Barbara Norrander

Presidential primaries became somewhat more influential after World War II, when some candidates adopted a strategy of running in presidential primaries. Other candidates avoided running in primaries and relied on a traditional strategy of courting the party’s elite who would be delegates at the convention. Running in presidential primaries was a risky strategy: A candidate who lost in a primary could see their presidential bid end, but even someone who won every single primary would not earn enough delegates to secure the nomination.

A New Path Forward for the Democratic Party

Sly James and Winston C. Fisher

These questions, while separate, are indelibly intertwined. If the American people react to Donald Trump’s presidency with even a fraction of the disgust and anger the two of us feel, he’s almost sure to be a one-term president. But if we intend to sustain a Democratic governing majority over the long term, we’ll need an agenda (and an accompanying narrative) that stands on its own. Without a compelling message, we won’t be able to hold on to the power that the public’s revulsion to Trump may help us win. Then we’ll be back at square one.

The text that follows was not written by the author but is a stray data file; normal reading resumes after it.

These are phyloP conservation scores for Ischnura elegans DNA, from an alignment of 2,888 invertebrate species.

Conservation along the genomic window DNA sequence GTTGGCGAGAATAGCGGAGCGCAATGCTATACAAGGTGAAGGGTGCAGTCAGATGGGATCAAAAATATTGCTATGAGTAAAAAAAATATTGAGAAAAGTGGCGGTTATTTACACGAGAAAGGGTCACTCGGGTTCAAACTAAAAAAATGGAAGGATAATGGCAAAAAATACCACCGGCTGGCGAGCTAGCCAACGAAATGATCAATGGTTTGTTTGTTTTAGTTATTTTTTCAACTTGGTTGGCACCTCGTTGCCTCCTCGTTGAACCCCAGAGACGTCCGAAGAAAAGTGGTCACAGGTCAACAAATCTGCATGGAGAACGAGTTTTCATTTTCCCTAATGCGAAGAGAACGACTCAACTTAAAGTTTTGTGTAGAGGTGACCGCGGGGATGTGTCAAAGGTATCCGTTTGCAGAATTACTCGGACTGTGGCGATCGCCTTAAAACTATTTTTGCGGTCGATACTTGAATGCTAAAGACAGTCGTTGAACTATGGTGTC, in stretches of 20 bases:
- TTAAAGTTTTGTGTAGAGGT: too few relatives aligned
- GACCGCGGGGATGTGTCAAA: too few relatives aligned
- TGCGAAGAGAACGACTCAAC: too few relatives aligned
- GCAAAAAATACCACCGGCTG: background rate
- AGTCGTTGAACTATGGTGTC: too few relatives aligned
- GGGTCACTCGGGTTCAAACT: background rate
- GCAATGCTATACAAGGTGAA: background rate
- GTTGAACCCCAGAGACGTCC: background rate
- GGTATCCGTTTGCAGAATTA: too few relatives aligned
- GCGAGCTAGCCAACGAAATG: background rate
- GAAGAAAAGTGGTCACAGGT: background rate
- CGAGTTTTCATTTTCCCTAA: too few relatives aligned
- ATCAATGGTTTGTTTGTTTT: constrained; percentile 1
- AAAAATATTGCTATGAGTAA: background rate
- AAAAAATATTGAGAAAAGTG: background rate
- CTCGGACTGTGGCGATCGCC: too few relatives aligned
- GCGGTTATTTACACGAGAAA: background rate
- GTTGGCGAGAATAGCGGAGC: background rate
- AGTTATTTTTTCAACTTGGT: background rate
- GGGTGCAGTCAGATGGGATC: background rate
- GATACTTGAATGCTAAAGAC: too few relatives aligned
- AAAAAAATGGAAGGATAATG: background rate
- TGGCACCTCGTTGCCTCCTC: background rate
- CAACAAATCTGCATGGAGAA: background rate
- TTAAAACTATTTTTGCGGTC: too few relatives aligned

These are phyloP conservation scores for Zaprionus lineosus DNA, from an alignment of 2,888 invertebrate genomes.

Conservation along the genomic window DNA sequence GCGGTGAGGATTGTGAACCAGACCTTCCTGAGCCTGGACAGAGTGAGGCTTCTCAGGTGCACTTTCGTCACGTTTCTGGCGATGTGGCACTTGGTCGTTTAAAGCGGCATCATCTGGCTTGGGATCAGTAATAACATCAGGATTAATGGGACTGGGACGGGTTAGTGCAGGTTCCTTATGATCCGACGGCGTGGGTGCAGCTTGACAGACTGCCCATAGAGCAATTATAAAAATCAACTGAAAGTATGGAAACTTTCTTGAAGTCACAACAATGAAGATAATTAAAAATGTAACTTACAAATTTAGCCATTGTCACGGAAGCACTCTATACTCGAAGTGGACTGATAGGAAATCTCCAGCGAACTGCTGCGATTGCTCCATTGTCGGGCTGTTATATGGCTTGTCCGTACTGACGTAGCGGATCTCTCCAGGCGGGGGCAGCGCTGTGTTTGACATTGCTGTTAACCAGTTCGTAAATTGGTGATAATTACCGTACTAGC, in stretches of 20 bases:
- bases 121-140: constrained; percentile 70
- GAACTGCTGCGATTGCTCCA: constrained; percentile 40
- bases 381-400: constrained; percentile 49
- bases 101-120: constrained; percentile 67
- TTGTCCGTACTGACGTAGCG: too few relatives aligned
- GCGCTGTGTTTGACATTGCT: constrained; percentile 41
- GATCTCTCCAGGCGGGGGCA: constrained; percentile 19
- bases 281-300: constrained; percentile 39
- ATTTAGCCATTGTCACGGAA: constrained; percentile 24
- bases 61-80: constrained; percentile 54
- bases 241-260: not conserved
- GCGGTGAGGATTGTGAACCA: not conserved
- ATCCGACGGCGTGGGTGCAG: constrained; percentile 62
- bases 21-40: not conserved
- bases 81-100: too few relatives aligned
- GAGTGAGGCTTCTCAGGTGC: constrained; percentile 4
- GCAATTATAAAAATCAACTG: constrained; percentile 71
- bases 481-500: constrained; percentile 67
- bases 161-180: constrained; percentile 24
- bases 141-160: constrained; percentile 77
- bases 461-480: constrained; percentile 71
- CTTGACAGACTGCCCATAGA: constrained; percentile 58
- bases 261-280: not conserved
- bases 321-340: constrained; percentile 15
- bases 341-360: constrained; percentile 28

Public Opinion Grows in Support of Impeachment Inquiry

Brad Brooks

Trump has blasted the impeachment inquiry, arguing that he did nothing wrong and accusing Democrats of launching a politically motivated “witch hunt.” Lawmakers in the Democratic-led House of Representatives are investigating concerns that Trump’s actions have jeopardized national security and the integrity of U.S. elections. The impeachment inquiry has cast a new pall over Trump’s presidency just months after he emerged from the shadow cast by Mueller’s investigation.

Why Hillary Clinton Will Succeed

Earl Ofari Hutchinson

The reasons for Clinton’s steady lead aren’t hard to find. While the chatter about outlier inflammatory curiosities such as Donald Trump, Ben Carson, Carly Fiorina, and the politically radical Sanders, awes, fascinates, and titillates the media and a wide body of the public, they are far from electable. Polls do show that the overwhelming majority of Americans are sick of and disgusted with the dysfunctionality, deal-making, and big money manipulation of American politics. Yet there is no evidence that this has now, or in the past, ever translated into a repudiation of traditional party politicians at the polls.

Goodbye Fiscal Cliff, Hello Debt Ceiling Crisis

Paul Kleyman

Ah, Washington. The good news is that our national leaders saved our butts (for the moment) from bottoming out off the “fiscal cliff.” The bad news is: Watch your head—it’ll soon come crunching up against another unnecessary “debt ceiling” crisis. The most important Good vs. Bad News about the New Year’s Day cliff dive is that the Ugly—the prospect that Congress’ failure to raise the debt ceiling could actually cause the United States to default on its international debts with genuine economic consequences—is now put off, but only until March.